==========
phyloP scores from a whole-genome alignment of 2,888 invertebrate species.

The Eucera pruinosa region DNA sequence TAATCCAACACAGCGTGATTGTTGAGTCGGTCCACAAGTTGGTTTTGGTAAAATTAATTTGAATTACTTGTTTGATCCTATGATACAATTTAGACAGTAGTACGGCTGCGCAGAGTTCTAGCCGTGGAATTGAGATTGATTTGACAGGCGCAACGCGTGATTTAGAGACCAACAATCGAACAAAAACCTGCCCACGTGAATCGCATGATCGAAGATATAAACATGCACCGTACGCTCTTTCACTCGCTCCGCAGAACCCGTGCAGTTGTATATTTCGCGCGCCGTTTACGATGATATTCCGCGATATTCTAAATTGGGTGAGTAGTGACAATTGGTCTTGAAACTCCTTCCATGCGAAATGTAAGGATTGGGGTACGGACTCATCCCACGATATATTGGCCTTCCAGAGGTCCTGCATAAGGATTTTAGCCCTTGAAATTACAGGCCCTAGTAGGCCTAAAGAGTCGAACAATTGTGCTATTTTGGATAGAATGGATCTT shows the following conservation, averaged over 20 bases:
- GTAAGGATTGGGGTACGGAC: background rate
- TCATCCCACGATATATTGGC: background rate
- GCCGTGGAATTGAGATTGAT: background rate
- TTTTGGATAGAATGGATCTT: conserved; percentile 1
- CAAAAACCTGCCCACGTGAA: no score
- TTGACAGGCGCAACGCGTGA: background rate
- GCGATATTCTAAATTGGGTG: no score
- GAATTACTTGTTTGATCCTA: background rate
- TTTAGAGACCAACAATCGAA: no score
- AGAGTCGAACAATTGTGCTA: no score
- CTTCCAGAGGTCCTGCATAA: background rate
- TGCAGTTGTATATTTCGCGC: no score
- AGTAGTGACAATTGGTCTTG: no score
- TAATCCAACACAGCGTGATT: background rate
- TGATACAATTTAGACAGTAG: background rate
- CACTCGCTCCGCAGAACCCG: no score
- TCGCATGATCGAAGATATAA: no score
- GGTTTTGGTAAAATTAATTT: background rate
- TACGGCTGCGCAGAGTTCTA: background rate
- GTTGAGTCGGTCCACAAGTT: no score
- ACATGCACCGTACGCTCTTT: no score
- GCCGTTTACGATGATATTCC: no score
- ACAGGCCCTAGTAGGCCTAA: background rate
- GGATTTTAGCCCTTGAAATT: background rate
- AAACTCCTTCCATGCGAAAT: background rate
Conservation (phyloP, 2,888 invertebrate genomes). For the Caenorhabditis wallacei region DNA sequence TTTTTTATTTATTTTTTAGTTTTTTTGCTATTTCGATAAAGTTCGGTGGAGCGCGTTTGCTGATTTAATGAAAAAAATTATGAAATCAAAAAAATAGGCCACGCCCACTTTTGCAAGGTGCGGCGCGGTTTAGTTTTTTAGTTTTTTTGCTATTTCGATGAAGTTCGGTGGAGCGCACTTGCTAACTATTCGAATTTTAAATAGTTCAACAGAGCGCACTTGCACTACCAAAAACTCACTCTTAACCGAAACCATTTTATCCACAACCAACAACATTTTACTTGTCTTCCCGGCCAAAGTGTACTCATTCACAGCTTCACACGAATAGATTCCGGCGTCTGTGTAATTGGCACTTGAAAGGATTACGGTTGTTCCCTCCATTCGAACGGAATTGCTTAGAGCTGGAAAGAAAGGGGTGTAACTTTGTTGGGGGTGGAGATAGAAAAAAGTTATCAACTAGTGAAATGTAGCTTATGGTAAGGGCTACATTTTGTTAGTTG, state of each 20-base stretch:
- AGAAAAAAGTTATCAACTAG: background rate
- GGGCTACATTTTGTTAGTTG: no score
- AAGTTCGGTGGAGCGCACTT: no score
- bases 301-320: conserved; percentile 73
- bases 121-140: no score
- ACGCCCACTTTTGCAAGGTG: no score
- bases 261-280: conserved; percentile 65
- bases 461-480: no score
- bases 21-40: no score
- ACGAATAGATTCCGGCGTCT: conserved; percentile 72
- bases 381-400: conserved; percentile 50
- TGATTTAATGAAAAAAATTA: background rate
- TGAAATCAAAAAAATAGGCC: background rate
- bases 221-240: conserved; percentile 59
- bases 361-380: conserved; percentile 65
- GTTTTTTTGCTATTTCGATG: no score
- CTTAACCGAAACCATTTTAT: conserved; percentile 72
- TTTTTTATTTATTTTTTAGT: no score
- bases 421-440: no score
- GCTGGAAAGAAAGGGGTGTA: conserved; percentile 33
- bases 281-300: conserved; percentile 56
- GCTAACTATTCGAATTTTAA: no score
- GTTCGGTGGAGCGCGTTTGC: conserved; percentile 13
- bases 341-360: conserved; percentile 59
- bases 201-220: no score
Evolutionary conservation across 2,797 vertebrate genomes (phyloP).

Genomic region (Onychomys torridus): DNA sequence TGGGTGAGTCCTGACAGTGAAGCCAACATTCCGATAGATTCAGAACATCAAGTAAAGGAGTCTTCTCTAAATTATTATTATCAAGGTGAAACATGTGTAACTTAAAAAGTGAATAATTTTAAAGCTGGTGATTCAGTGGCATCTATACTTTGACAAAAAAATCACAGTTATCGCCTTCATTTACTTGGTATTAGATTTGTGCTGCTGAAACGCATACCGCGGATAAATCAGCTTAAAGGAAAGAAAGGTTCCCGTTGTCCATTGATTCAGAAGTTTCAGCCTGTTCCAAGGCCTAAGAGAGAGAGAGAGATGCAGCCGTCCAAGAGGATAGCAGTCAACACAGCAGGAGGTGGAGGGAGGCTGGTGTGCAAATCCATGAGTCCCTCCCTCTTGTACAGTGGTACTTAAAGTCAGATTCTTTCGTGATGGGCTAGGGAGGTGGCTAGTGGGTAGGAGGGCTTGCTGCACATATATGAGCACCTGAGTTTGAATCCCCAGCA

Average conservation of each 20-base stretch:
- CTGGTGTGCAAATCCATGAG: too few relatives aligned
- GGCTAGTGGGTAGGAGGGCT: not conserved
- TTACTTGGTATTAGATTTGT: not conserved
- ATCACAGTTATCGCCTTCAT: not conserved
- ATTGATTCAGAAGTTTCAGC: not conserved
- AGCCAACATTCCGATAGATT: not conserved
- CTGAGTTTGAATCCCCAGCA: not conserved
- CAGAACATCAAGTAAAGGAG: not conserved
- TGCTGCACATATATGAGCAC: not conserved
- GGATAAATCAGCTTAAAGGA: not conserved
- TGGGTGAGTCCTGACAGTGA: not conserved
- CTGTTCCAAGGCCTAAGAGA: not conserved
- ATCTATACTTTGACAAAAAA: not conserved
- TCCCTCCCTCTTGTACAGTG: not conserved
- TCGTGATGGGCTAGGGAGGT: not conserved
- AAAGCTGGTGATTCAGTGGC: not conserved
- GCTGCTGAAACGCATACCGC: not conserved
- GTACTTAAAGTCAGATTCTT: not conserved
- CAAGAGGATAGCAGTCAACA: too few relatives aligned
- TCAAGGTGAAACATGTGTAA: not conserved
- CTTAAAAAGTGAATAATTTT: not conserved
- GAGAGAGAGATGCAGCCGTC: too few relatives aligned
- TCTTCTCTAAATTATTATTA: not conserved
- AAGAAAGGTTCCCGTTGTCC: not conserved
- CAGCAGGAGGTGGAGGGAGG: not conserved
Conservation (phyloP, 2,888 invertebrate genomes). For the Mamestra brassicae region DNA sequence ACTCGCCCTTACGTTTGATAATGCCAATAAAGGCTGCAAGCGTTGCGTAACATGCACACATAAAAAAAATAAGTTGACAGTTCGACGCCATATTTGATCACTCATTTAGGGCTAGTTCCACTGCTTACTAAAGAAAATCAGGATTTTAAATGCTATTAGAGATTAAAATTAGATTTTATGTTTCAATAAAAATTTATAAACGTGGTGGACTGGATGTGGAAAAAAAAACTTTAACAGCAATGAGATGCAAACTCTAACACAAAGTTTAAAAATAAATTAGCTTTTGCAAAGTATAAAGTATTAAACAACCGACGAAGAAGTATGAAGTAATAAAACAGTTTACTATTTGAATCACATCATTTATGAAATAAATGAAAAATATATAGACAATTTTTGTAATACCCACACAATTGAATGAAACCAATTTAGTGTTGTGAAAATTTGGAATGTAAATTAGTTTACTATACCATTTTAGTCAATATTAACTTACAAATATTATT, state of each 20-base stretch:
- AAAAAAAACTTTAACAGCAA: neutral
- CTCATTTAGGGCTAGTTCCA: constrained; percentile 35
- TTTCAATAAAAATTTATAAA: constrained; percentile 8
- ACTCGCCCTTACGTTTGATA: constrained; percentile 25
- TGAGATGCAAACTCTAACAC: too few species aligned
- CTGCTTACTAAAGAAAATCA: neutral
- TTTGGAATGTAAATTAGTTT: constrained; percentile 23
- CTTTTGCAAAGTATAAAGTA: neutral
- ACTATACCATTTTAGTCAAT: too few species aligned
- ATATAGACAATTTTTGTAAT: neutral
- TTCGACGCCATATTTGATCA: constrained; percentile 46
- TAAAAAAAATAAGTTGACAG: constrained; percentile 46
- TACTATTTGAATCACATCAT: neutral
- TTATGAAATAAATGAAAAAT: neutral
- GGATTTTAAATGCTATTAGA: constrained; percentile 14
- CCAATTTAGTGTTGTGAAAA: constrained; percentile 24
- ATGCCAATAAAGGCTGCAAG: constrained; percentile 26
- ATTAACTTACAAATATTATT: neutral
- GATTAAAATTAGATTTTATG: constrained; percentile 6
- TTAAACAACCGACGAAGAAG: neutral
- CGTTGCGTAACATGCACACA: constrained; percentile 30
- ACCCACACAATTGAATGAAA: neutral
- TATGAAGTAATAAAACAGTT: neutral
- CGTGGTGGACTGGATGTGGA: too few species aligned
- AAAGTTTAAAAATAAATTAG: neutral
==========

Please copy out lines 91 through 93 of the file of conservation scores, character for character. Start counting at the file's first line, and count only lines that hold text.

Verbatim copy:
- ACTATACCATTTTAGTCAAT: too few species aligned
- ATATAGACAATTTTTGTAAT: neutral
- TTCGACGCCATATTTGATCA: constrained; percentile 46